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If you’re going out tonight, you’d better force your kid into a jacket. It’s currently 87 degrees outside? Doesn’t matter. If your child isn’t bundled up to look like Ralphie’s baby brother in A Christmas Story then you must not truly love your kid. I’ve seen children so ridiculously layered on warm summer nights that you almost want to report the parents for cruel and unusual punishment! Not only that, but then the parents expect the kid to keep their jacket clean. A child’s sole purpose is to dirty everything they see. Want a clean jacket? Take it off! I remember so many times being eight years old playing at the park down the street and some of my friends didn’t even have shoes on, let alone jackets! The jackets came out when the snow started to fall, which was never. Why do you think the signs “No Shirt No Shoes No Service” came about? Children from the 90’s! Can you imagine if your child walked all the way down the street today with no shoes? You’d be publicly shamed!

3 Unfiltered Internet Use

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Who else remembers staying up until one a.m. on a school night playing some sketchy online game and chatting with strangers? Or how exciting it was to use instant messenger, even though we all had phones in the house. Nope, better to sit in the dark and listen for the little noise notification to go off. We had no clue as to the immense power of the internet. A person could be lying to me? Nah. We chatted with strangers and shared personal details; we basically did all the “no-no’s” of today’s internet use. Now, with all the creeps and pervs out there we have to very carefully control and filter what our children are doing online and who exactly they are communicating with. We didn’t bully each other online, we just punched each other at school, problem solved. The more we try to control it, the less control we have. I’m not one to talk though, if I ever have children the home computers will all be password encrypted; you’ll get the code on your 18th birthday.

2 Cell Phones

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How did you get a cell phone back in the 90’s? You didn’t. You called collect and left your message when it beeped for your name. Then you waited and hoped that drama class had paid off and you enunciated. When I was a kid and the weekend rolled around, all my friends somehow managed to make it to the same place without the use of cell phones. Party moved? We all found the new house without a GPS system. I hope we’re not conditioning our children to solely rely on technology, there’s something to be said about wanting to see a house band bad enough that you’ll find your way through the back roads and the corn fields. I’m so reliant of my phone now for everything, I constantly check it every five minutes and I’m not the only one. Now it’s not strange to see seven year olds walking around the mall with their parents, chatting it up on their own cell phone (a cell phone that’s usually better than mine, by the way). I got a cell phone when I was 18 and could sign the contract and pay the bill myself.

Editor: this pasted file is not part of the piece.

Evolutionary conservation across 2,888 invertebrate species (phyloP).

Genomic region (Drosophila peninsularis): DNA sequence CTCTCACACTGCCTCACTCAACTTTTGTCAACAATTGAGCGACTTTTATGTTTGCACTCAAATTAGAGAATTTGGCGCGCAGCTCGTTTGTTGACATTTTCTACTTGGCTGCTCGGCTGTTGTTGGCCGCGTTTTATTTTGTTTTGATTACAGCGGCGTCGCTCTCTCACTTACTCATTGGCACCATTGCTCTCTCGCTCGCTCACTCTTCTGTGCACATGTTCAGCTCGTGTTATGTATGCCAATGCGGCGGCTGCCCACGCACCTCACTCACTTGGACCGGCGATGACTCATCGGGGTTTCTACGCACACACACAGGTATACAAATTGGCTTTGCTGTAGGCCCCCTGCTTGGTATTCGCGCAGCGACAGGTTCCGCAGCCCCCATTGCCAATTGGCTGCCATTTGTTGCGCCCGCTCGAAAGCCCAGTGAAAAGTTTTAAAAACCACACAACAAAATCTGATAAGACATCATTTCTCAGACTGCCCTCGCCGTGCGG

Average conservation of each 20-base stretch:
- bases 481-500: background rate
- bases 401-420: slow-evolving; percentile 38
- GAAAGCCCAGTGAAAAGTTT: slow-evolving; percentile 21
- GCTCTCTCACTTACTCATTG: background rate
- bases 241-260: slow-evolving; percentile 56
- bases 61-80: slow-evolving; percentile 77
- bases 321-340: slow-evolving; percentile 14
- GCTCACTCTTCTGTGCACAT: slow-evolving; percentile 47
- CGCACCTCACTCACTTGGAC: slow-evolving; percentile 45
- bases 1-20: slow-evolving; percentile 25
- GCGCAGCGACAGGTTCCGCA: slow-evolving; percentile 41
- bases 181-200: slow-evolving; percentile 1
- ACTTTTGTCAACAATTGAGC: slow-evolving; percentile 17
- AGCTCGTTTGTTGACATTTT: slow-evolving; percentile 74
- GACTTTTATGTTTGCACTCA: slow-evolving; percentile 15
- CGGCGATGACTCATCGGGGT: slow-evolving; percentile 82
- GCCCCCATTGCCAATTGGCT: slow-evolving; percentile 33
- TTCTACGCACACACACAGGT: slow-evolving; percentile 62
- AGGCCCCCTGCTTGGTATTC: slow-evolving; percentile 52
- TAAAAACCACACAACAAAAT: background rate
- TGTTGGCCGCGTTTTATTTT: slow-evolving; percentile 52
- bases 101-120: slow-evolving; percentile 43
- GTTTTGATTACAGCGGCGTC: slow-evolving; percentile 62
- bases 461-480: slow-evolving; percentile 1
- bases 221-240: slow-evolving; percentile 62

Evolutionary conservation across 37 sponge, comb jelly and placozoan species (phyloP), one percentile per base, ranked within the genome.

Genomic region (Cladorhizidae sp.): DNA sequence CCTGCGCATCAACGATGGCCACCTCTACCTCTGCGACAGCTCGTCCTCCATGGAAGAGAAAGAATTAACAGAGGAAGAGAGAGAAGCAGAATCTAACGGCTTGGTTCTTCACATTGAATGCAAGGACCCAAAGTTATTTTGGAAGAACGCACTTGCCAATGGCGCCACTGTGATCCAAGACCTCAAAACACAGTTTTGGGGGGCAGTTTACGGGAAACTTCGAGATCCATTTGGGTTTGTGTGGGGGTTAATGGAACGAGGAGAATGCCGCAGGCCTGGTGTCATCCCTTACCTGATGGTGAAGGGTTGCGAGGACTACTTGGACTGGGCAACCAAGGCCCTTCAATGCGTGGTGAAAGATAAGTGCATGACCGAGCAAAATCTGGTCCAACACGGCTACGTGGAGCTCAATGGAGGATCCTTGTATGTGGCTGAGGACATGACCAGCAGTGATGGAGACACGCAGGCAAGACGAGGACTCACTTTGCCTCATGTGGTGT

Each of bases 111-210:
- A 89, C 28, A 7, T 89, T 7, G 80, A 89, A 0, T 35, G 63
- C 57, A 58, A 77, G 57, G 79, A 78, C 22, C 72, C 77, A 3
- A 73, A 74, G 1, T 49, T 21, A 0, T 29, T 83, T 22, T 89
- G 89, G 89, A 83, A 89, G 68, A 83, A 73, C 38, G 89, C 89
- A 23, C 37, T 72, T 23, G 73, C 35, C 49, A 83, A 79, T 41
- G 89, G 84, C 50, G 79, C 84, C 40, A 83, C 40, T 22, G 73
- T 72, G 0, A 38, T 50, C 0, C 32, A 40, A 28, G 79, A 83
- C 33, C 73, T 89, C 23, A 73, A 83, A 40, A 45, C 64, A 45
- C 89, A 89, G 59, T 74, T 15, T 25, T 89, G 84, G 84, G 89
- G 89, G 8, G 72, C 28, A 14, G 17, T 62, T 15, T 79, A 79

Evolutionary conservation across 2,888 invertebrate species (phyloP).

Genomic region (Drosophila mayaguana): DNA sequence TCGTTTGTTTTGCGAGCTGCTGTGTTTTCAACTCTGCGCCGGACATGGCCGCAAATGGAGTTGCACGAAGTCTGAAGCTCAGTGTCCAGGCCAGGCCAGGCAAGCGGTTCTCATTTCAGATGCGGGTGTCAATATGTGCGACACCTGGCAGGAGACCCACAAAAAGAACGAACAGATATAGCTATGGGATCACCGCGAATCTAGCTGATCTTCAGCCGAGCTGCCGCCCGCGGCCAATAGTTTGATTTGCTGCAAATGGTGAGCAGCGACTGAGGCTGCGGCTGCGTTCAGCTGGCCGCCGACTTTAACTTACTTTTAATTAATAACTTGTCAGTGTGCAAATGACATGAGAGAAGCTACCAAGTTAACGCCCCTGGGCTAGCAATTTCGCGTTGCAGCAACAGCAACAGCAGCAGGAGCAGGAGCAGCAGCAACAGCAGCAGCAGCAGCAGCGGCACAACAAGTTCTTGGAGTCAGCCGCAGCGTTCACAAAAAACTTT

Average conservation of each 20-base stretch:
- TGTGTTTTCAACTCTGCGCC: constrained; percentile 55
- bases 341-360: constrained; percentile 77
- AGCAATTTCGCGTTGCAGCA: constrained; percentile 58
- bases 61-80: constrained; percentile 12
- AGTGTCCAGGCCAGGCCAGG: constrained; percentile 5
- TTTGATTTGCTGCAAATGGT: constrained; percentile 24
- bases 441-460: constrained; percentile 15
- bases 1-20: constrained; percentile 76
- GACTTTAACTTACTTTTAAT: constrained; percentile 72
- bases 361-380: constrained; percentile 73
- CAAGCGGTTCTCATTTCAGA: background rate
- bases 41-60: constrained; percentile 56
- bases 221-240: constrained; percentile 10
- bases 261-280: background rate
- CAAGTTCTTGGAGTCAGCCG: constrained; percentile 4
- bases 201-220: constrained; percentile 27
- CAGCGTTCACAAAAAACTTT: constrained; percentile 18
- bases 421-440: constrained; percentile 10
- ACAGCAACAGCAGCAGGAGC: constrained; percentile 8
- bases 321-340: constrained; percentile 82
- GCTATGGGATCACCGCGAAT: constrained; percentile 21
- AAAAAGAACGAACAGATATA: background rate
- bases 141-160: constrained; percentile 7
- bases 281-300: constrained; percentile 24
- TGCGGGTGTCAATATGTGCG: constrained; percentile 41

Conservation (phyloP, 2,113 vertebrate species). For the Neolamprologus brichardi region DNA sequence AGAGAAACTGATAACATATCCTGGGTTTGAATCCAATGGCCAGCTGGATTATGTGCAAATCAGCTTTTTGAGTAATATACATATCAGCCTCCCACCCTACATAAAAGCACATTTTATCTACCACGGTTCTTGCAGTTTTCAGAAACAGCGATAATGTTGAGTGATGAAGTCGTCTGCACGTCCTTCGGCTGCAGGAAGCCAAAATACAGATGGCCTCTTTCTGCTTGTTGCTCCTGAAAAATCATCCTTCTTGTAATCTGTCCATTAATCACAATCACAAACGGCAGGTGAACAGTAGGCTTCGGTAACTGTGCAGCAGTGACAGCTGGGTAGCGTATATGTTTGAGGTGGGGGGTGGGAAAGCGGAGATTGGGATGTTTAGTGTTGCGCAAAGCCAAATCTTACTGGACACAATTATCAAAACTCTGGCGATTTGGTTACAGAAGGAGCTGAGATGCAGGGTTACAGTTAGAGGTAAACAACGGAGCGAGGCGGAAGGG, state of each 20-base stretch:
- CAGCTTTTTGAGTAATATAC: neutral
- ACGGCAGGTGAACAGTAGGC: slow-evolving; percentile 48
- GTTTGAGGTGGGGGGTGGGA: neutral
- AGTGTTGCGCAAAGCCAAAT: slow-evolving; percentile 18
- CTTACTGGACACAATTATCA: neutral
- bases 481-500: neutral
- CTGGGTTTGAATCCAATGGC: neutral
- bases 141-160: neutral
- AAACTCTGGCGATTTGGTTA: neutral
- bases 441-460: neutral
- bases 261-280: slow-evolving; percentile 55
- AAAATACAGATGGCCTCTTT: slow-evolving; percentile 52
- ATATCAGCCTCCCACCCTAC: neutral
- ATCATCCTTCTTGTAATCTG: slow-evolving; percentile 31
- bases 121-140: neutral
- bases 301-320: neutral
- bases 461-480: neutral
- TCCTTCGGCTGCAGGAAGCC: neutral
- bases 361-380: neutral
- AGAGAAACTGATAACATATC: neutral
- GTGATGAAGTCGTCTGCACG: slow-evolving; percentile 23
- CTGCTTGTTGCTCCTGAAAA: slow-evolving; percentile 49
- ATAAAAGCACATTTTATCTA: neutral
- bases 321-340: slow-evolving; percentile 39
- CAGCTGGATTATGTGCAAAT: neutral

1 Dietary Restrictions

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What in the world is a gluten intolerance? Allergies? Try it anyway, if you stop breathing like the last time then we’ll know for sure you can’t have it. You have something on your plate, eat it, if it makes you stop breathing we’ll cross that bridge when we get to it. Are we babying our children more than necessary? I know, “more than necessary” is a vague phrase but I’ve worked at restaurants where the parent has asked about the gluten free, soy options with no nut options for their child. Uh, there is none. If you want something that specific, make it yourself. When I was a kid, I ate all the time. There was no wait until dinner time rule but you better be sure you finish what’s on your dinner plate when the time rolls around. We’d have bowls of ice cream bigger than our head, slather our pancakes in butter, peanut butter, and then syrup and literally scoop sugar into our Rice Krispies cereal. I almost feel bad for the children of the world today, with their egg white omelets and watermelon juice. At least give the kid a poptart.